Have you encountered this scenario? Someone will come to you with dissatisfaction. I’m really angry with something, but when they start angry at you, it’s clear they don’t have the facts.
So you say, “That’s not true at all! In fact, you don’t know the whole story! You take my words and actions out of context and twist them to make them scary. We are with friends I thought. My friends don’t do it to each other. I can’t believe you do that … “many times.
As soon as the two fight a bitter battle and throw a dagger-like word into their hearts, their original dissatisfaction is forgotten. A few days later, when you try to explain what happened to each, it’s about the process and the original bill is almost forgotten.
I’m on both sides of this. And while I’m worried about being the subject of unjustified criticism, I felt more regret when I was immediately offended, over-believed, and boldly accused without knowing all the facts. Life and conflict are rarely as simple as we might imagine.
It’s very easy to cause our anger based on half the truth, gossip, and hints. We will extrapolate a little evidence to the exorbitant conclusions that drive us into conflicts of relations, armed with mean and harmful words. And that’s just a “can’t win” situation. It’s hard to swallow humiliation if you listen to the rest of the story and realize that our rating was wrong. But when our criticism faces anger and resentment, we hurt our relationships and even lose our friends.
Then what should I do? It turns out that using three simple words is a much better option. Let’s say you start to think that someone else is doing harm to you or doing something else. Or you may have heard of decisions made in the wrong direction. Instead of starting to weave your own tapestry, what and why, approach the person in question and make a simple request. “Help me understand …”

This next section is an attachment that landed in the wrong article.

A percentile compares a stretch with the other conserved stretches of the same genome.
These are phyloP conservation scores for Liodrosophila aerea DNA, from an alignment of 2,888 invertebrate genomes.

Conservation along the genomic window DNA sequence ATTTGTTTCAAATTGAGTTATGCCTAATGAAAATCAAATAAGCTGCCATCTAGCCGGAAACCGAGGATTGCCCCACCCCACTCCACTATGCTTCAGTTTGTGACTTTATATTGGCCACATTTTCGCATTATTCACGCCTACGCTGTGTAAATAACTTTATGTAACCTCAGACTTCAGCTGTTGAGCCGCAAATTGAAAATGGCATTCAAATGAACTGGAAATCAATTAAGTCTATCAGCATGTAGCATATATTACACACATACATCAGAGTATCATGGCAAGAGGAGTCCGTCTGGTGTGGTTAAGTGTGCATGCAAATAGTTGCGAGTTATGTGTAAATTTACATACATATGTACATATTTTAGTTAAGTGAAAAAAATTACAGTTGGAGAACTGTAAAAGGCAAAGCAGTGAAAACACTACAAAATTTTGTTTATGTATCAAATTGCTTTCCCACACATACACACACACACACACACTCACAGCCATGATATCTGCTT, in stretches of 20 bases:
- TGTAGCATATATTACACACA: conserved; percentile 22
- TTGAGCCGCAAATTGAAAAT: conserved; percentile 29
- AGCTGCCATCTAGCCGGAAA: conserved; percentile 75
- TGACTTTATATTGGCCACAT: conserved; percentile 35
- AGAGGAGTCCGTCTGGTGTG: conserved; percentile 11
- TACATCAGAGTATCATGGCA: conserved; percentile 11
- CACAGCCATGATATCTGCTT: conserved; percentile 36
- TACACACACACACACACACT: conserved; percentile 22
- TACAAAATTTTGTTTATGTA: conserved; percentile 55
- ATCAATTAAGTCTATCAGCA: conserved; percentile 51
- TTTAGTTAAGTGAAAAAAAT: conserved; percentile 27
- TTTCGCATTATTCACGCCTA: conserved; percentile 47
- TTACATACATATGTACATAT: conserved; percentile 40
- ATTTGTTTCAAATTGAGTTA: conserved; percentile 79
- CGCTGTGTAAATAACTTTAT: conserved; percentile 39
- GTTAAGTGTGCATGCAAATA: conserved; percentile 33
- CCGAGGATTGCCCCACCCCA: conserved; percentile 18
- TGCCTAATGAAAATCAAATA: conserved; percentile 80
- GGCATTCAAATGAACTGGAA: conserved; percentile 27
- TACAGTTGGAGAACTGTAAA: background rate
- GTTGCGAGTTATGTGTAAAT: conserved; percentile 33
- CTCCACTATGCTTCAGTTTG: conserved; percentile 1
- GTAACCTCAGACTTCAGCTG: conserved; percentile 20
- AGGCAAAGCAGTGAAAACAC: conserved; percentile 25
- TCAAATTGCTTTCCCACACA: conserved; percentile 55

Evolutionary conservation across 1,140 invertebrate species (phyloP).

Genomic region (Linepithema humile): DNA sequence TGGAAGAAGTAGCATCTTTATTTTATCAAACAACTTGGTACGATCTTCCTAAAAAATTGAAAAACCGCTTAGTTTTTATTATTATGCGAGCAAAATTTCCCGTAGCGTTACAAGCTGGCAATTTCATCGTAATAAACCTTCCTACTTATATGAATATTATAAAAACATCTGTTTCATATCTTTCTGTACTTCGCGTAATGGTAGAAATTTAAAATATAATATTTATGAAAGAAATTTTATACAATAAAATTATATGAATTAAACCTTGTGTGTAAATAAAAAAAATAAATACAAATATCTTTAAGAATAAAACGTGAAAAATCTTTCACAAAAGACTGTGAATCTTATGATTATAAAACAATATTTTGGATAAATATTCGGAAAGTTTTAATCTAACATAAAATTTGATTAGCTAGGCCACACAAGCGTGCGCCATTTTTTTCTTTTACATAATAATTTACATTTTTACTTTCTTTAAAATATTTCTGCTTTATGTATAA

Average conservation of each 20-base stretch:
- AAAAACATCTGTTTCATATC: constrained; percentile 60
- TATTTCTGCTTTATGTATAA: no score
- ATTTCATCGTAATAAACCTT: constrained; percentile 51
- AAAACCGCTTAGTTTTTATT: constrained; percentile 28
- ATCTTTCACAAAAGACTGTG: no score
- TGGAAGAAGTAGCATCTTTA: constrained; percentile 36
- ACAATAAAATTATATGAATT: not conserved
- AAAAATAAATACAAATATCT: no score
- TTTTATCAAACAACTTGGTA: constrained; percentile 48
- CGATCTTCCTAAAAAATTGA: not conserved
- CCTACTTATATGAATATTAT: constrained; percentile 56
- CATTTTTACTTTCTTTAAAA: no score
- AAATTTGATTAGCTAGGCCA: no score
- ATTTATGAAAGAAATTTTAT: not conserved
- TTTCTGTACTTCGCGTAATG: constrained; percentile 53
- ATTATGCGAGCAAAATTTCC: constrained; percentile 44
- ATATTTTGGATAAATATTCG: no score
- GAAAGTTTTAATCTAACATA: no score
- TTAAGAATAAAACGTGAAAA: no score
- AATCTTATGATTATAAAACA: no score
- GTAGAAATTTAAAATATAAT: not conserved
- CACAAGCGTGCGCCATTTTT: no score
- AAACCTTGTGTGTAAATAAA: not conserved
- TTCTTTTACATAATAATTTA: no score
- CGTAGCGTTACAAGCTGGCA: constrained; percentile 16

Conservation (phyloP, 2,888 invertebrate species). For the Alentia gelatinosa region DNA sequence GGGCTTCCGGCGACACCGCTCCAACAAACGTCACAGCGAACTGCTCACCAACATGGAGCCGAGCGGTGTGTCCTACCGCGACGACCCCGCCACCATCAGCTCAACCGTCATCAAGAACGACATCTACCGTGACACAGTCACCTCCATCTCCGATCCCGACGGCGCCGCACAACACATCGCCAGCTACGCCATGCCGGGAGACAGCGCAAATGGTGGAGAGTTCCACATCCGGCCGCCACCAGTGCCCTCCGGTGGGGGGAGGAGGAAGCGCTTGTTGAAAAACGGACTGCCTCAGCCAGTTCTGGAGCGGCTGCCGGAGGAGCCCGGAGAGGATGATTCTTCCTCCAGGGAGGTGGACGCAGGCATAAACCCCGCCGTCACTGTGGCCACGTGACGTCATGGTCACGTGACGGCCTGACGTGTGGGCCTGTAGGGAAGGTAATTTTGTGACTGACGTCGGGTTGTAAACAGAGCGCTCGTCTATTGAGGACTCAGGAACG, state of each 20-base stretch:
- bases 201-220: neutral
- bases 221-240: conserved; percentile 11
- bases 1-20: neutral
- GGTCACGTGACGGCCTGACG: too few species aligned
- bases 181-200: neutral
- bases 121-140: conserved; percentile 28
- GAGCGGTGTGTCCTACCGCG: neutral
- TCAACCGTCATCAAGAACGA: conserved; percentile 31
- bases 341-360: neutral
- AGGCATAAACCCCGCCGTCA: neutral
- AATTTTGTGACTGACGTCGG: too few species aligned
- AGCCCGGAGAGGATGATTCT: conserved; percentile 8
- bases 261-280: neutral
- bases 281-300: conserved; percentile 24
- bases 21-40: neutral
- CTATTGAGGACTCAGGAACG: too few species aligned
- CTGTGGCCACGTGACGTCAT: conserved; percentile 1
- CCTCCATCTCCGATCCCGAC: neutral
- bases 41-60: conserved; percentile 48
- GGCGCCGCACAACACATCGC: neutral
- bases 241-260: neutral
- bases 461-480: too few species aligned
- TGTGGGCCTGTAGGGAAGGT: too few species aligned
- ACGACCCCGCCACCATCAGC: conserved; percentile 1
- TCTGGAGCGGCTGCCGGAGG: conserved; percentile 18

“Help me understand if what I heard about the decision is true, and help me understand the ideas behind it.” Or, “Help me understand what you were trying to do …” or “Help me understand why it is, and tell people what you said. I can…”
The reason behind this approach is very simple, but very good. Making this request constitutes an argument as a mutual pursuit of truth, not as an assignment of condemnation. Most of us react well when accused without the opportunity to give our side of the story. No one likes such a surprise. And most of us aren’t doing our best when we are charged and convicted in someone’s mind court. We blame hard, and it only makes the situation worse, and the war continues.
But pursuing the truth in a rational and unbiased way also means learning to suppress our emotions until we actually know all the facts. That means avoiding gossip, avoiding unfounded conclusions, and curbing our natural tendency to think of the worst people and situations.
When we first try to understand, we give others the opportunity we want if the situation reverses. Approaching others with a positive and sincere desire to understand, rather than blame, is a noble and noble starting point. After all, dealing with conflicts in honor is the basis of a healthy relationship.
Conflicts are inevitable. We differ from different backgrounds with different perspectives, tastes, experiences and values. These differences collide with each other and life becomes tense. The most natural reactions are anger, disgust, and bitterness. However, those who deal with the difference have much less regret and are happier by living an overall healthy life. And I think it’s very easy to understand.
Locals David Heg is the chief pastor of the Grace Baptist Church. “Speak ethically” will appear on Sunday.
David Hegg | Seek First to Understand Source link David Hegg | Seek First to Understand